Vectors vs. Raster Image

Before starting the creative process you must be very clear about the use that will be given to your design; since this will depend on the choice of software that we will use to design our art.

Raster image

Raster graphics images are best used for digitized photographs, scanned artwork or detailed graphics.

When you create your design in a raster based software you are kind of married with the original dimensions.

Always remember to start your documents at the intended print size with a resolution of 300 pixels per inch. If you have drawn the artwork at actual size, then scan it at 300 dpi. If your artwork was created a 50% scale, then you will need to scan the artwork at double the recommended resolution (scan at 600 dpi).

Common raster formats include TIFF, JPEG, GIF, PCX and BMP files.

Vector

There is no limit for sizing vector images. Can be resized indefinitely without sacrificing print quality, blurriness or pixelation that occurs when resizing images created in photographic software.

Common vector formats include AI, EPS, SVG, and sometimes PDF.

Avoid web Images

Using images from the web can be convenient, but keep in mind that most of these images are very small and with low resolution (most of the time they are set to only 72 dpi)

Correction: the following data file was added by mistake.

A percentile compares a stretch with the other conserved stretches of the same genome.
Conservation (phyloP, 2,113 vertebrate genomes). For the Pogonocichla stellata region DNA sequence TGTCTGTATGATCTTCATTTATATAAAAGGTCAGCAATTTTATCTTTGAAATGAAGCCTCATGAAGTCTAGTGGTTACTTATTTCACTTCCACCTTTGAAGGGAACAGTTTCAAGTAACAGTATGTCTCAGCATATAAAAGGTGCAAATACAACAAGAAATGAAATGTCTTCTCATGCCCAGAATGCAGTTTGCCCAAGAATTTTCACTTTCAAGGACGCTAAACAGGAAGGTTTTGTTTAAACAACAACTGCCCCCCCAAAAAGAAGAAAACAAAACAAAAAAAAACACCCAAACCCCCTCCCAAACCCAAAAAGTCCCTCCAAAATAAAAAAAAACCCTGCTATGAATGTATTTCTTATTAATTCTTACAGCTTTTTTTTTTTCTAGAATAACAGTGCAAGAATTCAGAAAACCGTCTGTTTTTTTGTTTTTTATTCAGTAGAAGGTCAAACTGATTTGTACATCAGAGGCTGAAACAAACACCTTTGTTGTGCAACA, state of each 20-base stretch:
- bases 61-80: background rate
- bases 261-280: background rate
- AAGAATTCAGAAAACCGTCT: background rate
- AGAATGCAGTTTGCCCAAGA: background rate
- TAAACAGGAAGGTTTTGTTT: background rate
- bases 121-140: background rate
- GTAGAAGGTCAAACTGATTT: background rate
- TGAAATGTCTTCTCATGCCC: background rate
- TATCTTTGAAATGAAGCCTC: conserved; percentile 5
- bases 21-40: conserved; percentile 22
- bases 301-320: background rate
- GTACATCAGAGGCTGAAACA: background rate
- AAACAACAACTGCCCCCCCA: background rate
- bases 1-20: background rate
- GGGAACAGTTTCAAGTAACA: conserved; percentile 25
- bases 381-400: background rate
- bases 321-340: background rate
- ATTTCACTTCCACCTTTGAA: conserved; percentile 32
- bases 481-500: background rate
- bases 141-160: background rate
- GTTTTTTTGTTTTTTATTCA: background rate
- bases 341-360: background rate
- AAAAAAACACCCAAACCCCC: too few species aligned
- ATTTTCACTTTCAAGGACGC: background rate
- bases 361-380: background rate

Convert your text to outlines

Always remember to convert your font to outline on all your text, this allows to open the file without requiring the original font file or modify the design.

Choose your color

Using a specific Pantone for each color will help to properly match your design without any color variation.

Porosity of the substrate

The porosity and texture of the materials is something that must be keep in mind. For exapmle some fabric has holes that cannot be printed on, so you should keep your design details to a minimum.

Think on the background color

If you are going to printing on a dark color (or transparency), you will need to add white ink layer under the image to make sure the colors are visible.

ALWAYS save an editable copy

When you finally have finish your design, always be sure to keep an editable copy of your work, just in case you need to do some last minutes adjustments.


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FLAAR-REPORTS photo archive.


Published in Textile Printing

Three months have passed since I wrote the FIRST PART of what appears to be a multi-part story, dedicated to keeping track of how the world of digital printing has coped with the COVID-19 global pandemic.

With more than 4,228,896 confirmed active cases, 285,363 deaths and 1,512,971 recovered around the world, it seems that this virus has been much more aggressive than the world thought. Even with the hermetic closure of borders around the world this has been spread throughout it.

China, the country where the virus originated, finally has managed to significantly flatten the contagion curve; decreasing new cases per day, as well as the number of deaths. Iran and Italy who were also severely affected have also managed to flatten the curve. But now the virus has reached the new continent, and the United States is one of the most affected countries. Although many measures have been taken to contain COVID 19, it is still far from the whole world flattening the curve.